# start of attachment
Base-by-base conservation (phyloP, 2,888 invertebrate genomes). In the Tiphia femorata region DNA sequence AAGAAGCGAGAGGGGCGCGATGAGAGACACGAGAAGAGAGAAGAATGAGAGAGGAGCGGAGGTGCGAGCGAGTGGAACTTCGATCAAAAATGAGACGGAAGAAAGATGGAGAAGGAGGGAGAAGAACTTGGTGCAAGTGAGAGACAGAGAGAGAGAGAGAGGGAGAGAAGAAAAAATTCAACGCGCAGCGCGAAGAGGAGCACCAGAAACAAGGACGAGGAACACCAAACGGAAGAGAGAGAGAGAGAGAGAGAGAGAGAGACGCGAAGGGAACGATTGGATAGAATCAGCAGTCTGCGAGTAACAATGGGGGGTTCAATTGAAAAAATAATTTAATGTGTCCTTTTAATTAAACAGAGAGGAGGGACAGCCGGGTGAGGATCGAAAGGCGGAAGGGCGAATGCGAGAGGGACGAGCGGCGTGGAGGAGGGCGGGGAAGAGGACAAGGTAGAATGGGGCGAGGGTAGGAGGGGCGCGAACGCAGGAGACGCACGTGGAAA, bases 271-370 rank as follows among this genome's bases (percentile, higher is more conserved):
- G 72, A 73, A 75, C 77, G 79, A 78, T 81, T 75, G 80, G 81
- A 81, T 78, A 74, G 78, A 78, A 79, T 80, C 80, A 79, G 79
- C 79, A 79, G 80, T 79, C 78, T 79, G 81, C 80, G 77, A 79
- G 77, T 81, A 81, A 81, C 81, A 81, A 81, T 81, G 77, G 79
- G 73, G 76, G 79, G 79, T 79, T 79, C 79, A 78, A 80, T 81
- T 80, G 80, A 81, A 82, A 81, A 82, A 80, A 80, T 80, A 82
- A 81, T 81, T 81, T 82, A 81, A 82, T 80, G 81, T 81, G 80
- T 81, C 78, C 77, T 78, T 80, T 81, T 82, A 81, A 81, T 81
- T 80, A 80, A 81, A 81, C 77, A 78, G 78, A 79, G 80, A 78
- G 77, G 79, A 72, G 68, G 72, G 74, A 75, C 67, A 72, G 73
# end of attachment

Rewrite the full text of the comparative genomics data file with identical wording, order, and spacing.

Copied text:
Base-by-base conservation (phyloP, 2,888 invertebrate genomes). In the Tiphia femorata region DNA sequence AAGAAGCGAGAGGGGCGCGATGAGAGACACGAGAAGAGAGAAGAATGAGAGAGGAGCGGAGGTGCGAGCGAGTGGAACTTCGATCAAAAATGAGACGGAAGAAAGATGGAGAAGGAGGGAGAAGAACTTGGTGCAAGTGAGAGACAGAGAGAGAGAGAGAGGGAGAGAAGAAAAAATTCAACGCGCAGCGCGAAGAGGAGCACCAGAAACAAGGACGAGGAACACCAAACGGAAGAGAGAGAGAGAGAGAGAGAGAGAGAGACGCGAAGGGAACGATTGGATAGAATCAGCAGTCTGCGAGTAACAATGGGGGGTTCAATTGAAAAAATAATTTAATGTGTCCTTTTAATTAAACAGAGAGGAGGGACAGCCGGGTGAGGATCGAAAGGCGGAAGGGCGAATGCGAGAGGGACGAGCGGCGTGGAGGAGGGCGGGGAAGAGGACAAGGTAGAATGGGGCGAGGGTAGGAGGGGCGCGAACGCAGGAGACGCACGTGGAAA, bases 271-370 rank as follows among this genome's bases (percentile, higher is more conserved):
- G 72, A 73, A 75, C 77, G 79, A 78, T 81, T 75, G 80, G 81
- A 81, T 78, A 74, G 78, A 78, A 79, T 80, C 80, A 79, G 79
- C 79, A 79, G 80, T 79, C 78, T 79, G 81, C 80, G 77, A 79
- G 77, T 81, A 81, A 81, C 81, A 81, A 81, T 81, G 77, G 79
- G 73, G 76, G 79, G 79, T 79, T 79, C 79, A 78, A 80, T 81
- T 80, G 80, A 81, A 82, A 81, A 82, A 80, A 80, T 80, A 82
- A 81, T 81, T 81, T 82, A 81, A 82, T 80, G 81, T 81, G 80
- T 81, C 78, C 77, T 78, T 80, T 81, T 82, A 81, A 81, T 81
- T 80, A 80, A 81, A 81, C 77, A 78, G 78, A 79, G 80, A 78
- G 77, G 79, A 72, G 68, G 72, G 74, A 75, C 67, A 72, G 73